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University of North Carolina at Charlotte

Fairness vs. Equality in American Education

Ross McGuinn ENGL 1102 014 Carrie Sippy May 1, 2013

Its no secret that the American educational system has its fair share of problems. And this isnt made any easier by the fact that there are so many diverse people and situations involved that finding one single solution that reasonably pleases everyone has become an impossibility. In other words treating our students equally will not necessarily mean that they are treated fairly. With movements like the No Child Left Behind act, it seems that our society is moving in a direction some might call fair. However, think about what this act was doing. All children in public education systems were required to reach the same level of proficiency. All students were held to an equal level of understanding and student performance did not rise in the least, in fact performance in science classes decreased. (Valerie Strauss) This happened because the level of proficiency that schools were required to hold students to was lowered in order to accommodate children who had trouble in school systems. Now certainly all the students across America were held to equal standards, but would you consider these standards fair? Is treating everyone the same all it takes to be fair? Perhaps an answer could be found by first examining the hardships faced by women in the school system.

When you begin to question the fairness of education systems in America, the ways in which women are viewed starts to appear problematic. Less is routinely expected of women in their educational careers and although this problem seems to be decreasing as of late, it is still a classic example of how the current ideals we are dealing with can be harmful to certain groups of people (Hall, Johanna R.). When you look at the ratio of men to women in STEM fields, it becomes apparent that gender plays a key role in what career paths students choose to embark on.

Katerina Zaravigka has done research on this very topic (Equality Of The Genders In
Physical Education: The Students' Perceptions). Her study involved gathering and analyzing the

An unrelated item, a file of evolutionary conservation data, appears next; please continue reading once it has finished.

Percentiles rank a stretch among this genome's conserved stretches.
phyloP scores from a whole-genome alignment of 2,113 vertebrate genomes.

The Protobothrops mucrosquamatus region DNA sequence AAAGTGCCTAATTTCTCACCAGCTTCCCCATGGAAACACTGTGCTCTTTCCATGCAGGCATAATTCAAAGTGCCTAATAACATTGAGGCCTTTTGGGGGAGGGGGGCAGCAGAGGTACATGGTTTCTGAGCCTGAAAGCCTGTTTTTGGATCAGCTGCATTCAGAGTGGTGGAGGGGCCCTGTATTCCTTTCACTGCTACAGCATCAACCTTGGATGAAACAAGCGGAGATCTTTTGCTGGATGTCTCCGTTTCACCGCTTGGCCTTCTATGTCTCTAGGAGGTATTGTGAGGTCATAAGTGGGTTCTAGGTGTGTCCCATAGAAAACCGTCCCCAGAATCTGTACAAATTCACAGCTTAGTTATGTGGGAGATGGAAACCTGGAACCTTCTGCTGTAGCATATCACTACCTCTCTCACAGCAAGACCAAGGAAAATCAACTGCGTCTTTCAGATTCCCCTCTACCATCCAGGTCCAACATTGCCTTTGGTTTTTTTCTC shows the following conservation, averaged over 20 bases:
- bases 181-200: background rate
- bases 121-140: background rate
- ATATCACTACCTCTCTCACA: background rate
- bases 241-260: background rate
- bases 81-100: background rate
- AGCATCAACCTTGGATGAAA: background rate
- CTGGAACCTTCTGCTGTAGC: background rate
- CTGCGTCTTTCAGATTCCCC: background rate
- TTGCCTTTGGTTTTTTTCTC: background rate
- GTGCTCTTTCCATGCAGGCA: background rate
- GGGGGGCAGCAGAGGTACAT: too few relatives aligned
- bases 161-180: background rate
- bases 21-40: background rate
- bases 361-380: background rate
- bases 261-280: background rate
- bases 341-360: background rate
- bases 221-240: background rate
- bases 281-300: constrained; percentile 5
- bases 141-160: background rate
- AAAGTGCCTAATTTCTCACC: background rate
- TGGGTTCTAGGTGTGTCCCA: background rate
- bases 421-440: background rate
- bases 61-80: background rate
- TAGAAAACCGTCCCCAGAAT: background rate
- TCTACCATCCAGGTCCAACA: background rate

opinions of two different high school classes about the PE courses they were taking. They were asked questions about how they viewed gender and how it related to physical education classes. According to the questionnaire responses received over the duration of the study, it was clear that young students continue to perpetuate stereotypes while they were in school. This was closely associated with how strongly students would develop their own gender identities and how they would hold the other students to their standards. In addition to this, the adult instructors had different expectations of students based on their gender. It was shown that instructors generally believed that young girls couldnt do as much physical activity as young boys. There is some truth to this in fact, young boys are oft stronger and more physically resilient than young girls. Nonetheless, these expectations have their consequences on how students are viewed based on their gender. Studies dealing with the public perception of gender are becoming more and more common in todays society. This increase in awareness is an indicator of how important these issues are to the people of the country.

Gender inequality is undeniable, but there are some arguments out there against the concept of fairness in general. Stephen T. Asma wrote on this subject in his book, Against Fairness. He suggests that the benefits of favoritism outweigh those of fairness. His claims stem from the thought that favoritism has been around since the dawn of time. In order for early man to survive he was forced to favor certain foods over others. Natural selection was basically just favoritism when you got down to the meat of it. His points bring us back to my original assertion that equality may not be the best way to facilitate fairness. Similarly to what Asma is saying, if

we were to have unparalleled equality, there would be no advancement in society. Without introducing new ideas and picking certain thoughts over others, nothing would change and we would be stuck in the same position forever. A kind of fairness where we treat everything the same and hold all people to the exact same standards isnt really fair at all, it only serves to hinder our progress.

Of course, maybe these issues of equality are really just coming from a failure to communicate properly. The words we use may not be properly defined in all contexts and this could lead to confusion. Although it may sound like little more than semantics, when I refer to equality I choose to mean that everything is literally the same. In an equal world, all students would be offered the exact same scholarships regardless of their race, gender identity, or even GPA (although you might argue in an equal world wed all have the same GPA). Although this scene would still pass as equal in my mind, it certainly isnt fair. If someone works harder than someone else, it would only be fair for them to be rewarded. In my mind, the American dream would be the perfect vision for what an ultimately fair society should look like. Of course we all know this dream is exactly that and is not in heavy practice in the real world. But that doesnt stop the study of such ideals.